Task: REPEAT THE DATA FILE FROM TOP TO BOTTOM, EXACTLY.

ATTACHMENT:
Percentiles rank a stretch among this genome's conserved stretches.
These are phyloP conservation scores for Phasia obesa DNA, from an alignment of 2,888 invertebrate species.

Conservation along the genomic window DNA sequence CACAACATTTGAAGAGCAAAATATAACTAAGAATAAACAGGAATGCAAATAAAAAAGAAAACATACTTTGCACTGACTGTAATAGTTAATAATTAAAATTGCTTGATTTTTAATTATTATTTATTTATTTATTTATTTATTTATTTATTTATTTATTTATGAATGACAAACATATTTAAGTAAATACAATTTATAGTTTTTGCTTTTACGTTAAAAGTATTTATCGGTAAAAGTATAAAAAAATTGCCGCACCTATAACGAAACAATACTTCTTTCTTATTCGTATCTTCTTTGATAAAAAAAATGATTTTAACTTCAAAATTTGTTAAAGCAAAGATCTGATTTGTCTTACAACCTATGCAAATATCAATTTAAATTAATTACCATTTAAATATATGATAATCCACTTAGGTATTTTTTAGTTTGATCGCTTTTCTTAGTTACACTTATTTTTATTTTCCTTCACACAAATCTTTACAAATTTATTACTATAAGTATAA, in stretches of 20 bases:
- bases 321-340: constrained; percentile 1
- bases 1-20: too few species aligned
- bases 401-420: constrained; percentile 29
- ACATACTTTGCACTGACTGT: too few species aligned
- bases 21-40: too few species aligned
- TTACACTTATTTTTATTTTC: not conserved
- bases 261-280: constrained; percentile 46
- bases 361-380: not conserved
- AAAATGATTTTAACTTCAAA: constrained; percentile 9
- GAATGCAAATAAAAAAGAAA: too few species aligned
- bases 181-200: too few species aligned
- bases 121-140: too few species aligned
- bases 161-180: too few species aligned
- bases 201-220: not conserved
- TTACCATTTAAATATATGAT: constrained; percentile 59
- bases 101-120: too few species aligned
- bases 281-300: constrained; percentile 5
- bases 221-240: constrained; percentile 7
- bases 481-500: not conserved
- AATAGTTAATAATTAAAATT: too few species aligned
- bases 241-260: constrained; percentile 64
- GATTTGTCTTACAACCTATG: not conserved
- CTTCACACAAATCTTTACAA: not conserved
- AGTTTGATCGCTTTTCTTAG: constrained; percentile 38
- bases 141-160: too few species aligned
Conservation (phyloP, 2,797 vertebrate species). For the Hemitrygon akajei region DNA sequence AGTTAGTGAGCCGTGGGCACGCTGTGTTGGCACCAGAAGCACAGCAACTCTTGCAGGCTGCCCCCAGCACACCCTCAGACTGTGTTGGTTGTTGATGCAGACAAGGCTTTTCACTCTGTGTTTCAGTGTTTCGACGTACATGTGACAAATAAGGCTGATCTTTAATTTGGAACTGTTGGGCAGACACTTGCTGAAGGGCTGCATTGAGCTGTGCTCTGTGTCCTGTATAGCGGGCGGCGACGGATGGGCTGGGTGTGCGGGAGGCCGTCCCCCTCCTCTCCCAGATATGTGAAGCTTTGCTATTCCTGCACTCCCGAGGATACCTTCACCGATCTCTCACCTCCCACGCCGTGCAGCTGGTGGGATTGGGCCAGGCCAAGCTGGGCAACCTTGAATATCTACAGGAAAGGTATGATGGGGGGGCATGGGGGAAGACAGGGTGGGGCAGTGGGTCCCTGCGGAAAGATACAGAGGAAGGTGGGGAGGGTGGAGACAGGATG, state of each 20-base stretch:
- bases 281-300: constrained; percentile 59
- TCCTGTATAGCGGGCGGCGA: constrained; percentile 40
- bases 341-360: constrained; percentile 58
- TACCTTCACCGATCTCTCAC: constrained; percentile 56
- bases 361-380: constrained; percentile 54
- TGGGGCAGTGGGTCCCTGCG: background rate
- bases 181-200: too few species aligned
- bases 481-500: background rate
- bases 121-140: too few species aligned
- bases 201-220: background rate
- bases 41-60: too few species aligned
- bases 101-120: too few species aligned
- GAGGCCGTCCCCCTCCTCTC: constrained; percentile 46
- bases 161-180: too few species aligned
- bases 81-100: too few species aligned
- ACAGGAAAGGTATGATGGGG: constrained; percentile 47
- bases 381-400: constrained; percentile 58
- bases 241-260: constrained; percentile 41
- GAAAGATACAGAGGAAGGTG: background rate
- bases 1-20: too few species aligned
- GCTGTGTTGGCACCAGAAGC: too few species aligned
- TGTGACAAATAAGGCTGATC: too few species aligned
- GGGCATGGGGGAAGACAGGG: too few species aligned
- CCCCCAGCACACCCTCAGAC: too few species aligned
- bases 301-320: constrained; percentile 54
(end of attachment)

Percentiles rank a stretch among this genome's conserved stretches.
These are phyloP conservation scores for Phasia obesa DNA, from an alignment of 2,888 invertebrate species.

Conservation along the genomic window DNA sequence CACAACATTTGAAGAGCAAAATATAACTAAGAATAAACAGGAATGCAAATAAAAAAGAAAACATACTTTGCACTGACTGTAATAGTTAATAATTAAAATTGCTTGATTTTTAATTATTATTTATTTATTTATTTATTTATTTATTTATTTATTTATTTATGAATGACAAACATATTTAAGTAAATACAATTTATAGTTTTTGCTTTTACGTTAAAAGTATTTATCGGTAAAAGTATAAAAAAATTGCCGCACCTATAACGAAACAATACTTCTTTCTTATTCGTATCTTCTTTGATAAAAAAAATGATTTTAACTTCAAAATTTGTTAAAGCAAAGATCTGATTTGTCTTACAACCTATGCAAATATCAATTTAAATTAATTACCATTTAAATATATGATAATCCACTTAGGTATTTTTTAGTTTGATCGCTTTTCTTAGTTACACTTATTTTTATTTTCCTTCACACAAATCTTTACAAATTTATTACTATAAGTATAA, in stretches of 20 bases:
- bases 321-340: constrained; percentile 1
- bases 1-20: too few species aligned
- bases 401-420: constrained; percentile 29
- ACATACTTTGCACTGACTGT: too few species aligned
- bases 21-40: too few species aligned
- TTACACTTATTTTTATTTTC: not conserved
- bases 261-280: constrained; percentile 46
- bases 361-380: not conserved
- AAAATGATTTTAACTTCAAA: constrained; percentile 9
- GAATGCAAATAAAAAAGAAA: too few species aligned
- bases 181-200: too few species aligned
- bases 121-140: too few species aligned
- bases 161-180: too few species aligned
- bases 201-220: not conserved
- TTACCATTTAAATATATGAT: constrained; percentile 59
- bases 101-120: too few species aligned
- bases 281-300: constrained; percentile 5
- bases 221-240: constrained; percentile 7
- bases 481-500: not conserved
- AATAGTTAATAATTAAAATT: too few species aligned
- bases 241-260: constrained; percentile 64
- GATTTGTCTTACAACCTATG: not conserved
- CTTCACACAAATCTTTACAA: not conserved
- AGTTTGATCGCTTTTCTTAG: constrained; percentile 38
- bases 141-160: too few species aligned
Conservation (phyloP, 2,797 vertebrate species). For the Hemitrygon akajei region DNA sequence AGTTAGTGAGCCGTGGGCACGCTGTGTTGGCACCAGAAGCACAGCAACTCTTGCAGGCTGCCCCCAGCACACCCTCAGACTGTGTTGGTTGTTGATGCAGACAAGGCTTTTCACTCTGTGTTTCAGTGTTTCGACGTACATGTGACAAATAAGGCTGATCTTTAATTTGGAACTGTTGGGCAGACACTTGCTGAAGGGCTGCATTGAGCTGTGCTCTGTGTCCTGTATAGCGGGCGGCGACGGATGGGCTGGGTGTGCGGGAGGCCGTCCCCCTCCTCTCCCAGATATGTGAAGCTTTGCTATTCCTGCACTCCCGAGGATACCTTCACCGATCTCTCACCTCCCACGCCGTGCAGCTGGTGGGATTGGGCCAGGCCAAGCTGGGCAACCTTGAATATCTACAGGAAAGGTATGATGGGGGGGCATGGGGGAAGACAGGGTGGGGCAGTGGGTCCCTGCGGAAAGATACAGAGGAAGGTGGGGAGGGTGGAGACAGGATG, state of each 20-base stretch:
- bases 281-300: constrained; percentile 59
- TCCTGTATAGCGGGCGGCGA: constrained; percentile 40
- bases 341-360: constrained; percentile 58
- TACCTTCACCGATCTCTCAC: constrained; percentile 56
- bases 361-380: constrained; percentile 54
- TGGGGCAGTGGGTCCCTGCG: background rate
- bases 181-200: too few species aligned
- bases 481-500: background rate
- bases 121-140: too few species aligned
- bases 201-220: background rate
- bases 41-60: too few species aligned
- bases 101-120: too few species aligned
- GAGGCCGTCCCCCTCCTCTC: constrained; percentile 46
- bases 161-180: too few species aligned
- bases 81-100: too few species aligned
- ACAGGAAAGGTATGATGGGG: constrained; percentile 47
- bases 381-400: constrained; percentile 58
- bases 241-260: constrained; percentile 41
- GAAAGATACAGAGGAAGGTG: background rate
- bases 1-20: too few species aligned
- GCTGTGTTGGCACCAGAAGC: too few species aligned
- TGTGACAAATAAGGCTGATC: too few species aligned
- GGGCATGGGGGAAGACAGGG: too few species aligned
- CCCCCAGCACACCCTCAGAC: too few species aligned
- bases 301-320: constrained; percentile 54